Death comes, and misery follows. As a man in his early twenties, Leon never genuinely contemplated what would happen after his death. Like those before him, he never understood the truth of our universe. After his sudden demise, the terrorizing reality of a mysterious dystopian afterlife begins crushing him as it has those prior. Men have started enslaving and killing each other to sate their greed while enigmatic creatures oppress the masses. Only a select few have shown the courage that is needed to challenge their supremacy.
Through this eclipsing darkness, there is hope. But will that hope prove to be enough to save this turbulent cosmos? The revelations of advanced science, magic, human savagery, and even our gods will be showcased. Both in a new light and disturbing darkness, will the verities of Earth and Afterworld give Leon a greater understanding of our universe; or in turn, break him as they have done to so many before?
Plot: The life-after-death storyline presented by Robertson is compelling, if somewhat obscure. The reader may find the explanation for this world difficult to comprehend, which can make the rest of the novel challenging to piece together.
Prose: Where Robertson shines is in his descriptions of traumatic events. He is able to take a catastrophic sequence and really pull the reader into it, enmeshing them in the emotions and sensations of the characters.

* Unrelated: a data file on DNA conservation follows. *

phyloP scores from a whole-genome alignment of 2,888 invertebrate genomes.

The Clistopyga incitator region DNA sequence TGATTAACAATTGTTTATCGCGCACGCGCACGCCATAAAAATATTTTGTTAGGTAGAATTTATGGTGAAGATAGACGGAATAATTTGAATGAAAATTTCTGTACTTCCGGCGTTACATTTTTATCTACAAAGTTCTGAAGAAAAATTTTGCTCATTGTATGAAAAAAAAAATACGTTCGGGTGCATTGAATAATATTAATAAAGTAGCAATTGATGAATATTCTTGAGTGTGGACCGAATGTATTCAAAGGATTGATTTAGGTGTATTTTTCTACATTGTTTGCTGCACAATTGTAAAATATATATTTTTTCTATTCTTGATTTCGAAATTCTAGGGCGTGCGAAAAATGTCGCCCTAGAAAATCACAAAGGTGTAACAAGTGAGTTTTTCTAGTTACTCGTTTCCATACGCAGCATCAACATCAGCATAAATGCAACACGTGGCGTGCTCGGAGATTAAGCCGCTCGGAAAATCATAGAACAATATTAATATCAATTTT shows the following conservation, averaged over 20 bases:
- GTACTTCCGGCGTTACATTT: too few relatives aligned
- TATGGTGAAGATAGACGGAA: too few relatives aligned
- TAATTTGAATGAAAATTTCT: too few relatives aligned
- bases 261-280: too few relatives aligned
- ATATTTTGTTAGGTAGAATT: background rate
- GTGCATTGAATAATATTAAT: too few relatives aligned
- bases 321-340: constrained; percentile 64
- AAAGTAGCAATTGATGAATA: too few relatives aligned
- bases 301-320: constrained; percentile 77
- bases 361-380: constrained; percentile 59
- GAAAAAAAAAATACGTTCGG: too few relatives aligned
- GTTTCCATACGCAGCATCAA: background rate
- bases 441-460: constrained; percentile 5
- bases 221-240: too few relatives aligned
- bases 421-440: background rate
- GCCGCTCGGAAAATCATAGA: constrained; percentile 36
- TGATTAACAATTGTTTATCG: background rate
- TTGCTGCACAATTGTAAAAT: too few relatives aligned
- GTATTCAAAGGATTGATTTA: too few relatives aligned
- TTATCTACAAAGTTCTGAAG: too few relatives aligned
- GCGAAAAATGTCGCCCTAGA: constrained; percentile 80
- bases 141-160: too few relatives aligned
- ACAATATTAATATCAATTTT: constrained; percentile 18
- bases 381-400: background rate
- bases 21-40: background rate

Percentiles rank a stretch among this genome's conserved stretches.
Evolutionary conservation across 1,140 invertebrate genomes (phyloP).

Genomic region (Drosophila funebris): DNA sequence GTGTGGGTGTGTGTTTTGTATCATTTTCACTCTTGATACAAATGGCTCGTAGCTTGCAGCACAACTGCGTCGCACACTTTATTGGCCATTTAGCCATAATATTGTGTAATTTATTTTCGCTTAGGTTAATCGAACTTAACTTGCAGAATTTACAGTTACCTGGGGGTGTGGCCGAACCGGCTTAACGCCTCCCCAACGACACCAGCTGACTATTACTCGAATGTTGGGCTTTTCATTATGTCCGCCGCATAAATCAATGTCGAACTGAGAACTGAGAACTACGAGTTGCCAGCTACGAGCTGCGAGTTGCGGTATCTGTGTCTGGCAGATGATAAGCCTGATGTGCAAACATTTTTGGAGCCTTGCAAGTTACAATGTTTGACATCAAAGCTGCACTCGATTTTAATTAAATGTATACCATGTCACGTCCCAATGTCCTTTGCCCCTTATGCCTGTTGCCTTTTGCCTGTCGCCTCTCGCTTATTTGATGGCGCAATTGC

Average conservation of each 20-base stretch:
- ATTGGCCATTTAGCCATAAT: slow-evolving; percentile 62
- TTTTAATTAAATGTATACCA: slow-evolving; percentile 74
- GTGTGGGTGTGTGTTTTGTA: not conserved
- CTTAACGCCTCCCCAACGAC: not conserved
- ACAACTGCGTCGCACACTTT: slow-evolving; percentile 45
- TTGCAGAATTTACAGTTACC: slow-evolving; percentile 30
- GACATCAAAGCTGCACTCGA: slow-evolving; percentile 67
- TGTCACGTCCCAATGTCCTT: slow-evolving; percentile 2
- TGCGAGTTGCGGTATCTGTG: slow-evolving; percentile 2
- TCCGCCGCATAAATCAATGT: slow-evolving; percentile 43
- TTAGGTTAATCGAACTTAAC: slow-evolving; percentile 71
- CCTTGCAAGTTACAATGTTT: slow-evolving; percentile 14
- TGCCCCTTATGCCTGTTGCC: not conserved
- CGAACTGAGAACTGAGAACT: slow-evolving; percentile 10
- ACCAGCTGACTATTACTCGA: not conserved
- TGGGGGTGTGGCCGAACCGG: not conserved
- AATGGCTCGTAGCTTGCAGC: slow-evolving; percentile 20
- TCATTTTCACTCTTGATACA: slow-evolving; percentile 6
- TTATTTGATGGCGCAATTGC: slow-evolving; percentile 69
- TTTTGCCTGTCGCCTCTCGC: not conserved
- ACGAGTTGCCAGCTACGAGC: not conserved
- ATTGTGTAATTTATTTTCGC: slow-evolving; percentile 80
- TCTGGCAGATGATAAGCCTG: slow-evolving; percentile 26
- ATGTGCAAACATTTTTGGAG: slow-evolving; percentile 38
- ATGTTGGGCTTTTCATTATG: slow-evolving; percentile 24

Originality: The book is highly original, with a storyline unlike anything the reader will likely have seen before. It intermingles Gods, myths, death, Kingdoms, and the modern day. Robertson excels in his creativity and ability to piece together a complex, nuanced world with its own rules and culture.
Character/Execution: The characters are many. Because few are developed thoroughly, they are somewhat difficult for readers to fully empathize with the. Readers may also wish for more meaningful female characters within the framework of the story.
Date Submitted: August 05, 2021
"This story is complex, with multiple systems of nature to consider and fantastically multifaceted characters. James Robertson has managed to create characters that are reflective of humanity, characters completely devoid of it, and the tricky ones in between. Afterworld is the first in a series (Next Life) and it sets a cracking pace for the ongoing story, with terrific action and some pretty graphic detail. The story incorporates philosophical moral discussion without getting weighed down in argument but instead utilizes the outcomes for the plot - leaving the moralizing to the reader. Fans of dystopian fantasy and sci-fi will have something to love here. Mixing elements from different genres works particularly well in this story and applies a macabre logic to the afterlife created by Robertson. A fast-paced and action-packed dystopic sci-fi fantasy, Afterworld is less of an adventure, more of a quest - one you can't help but want to finish."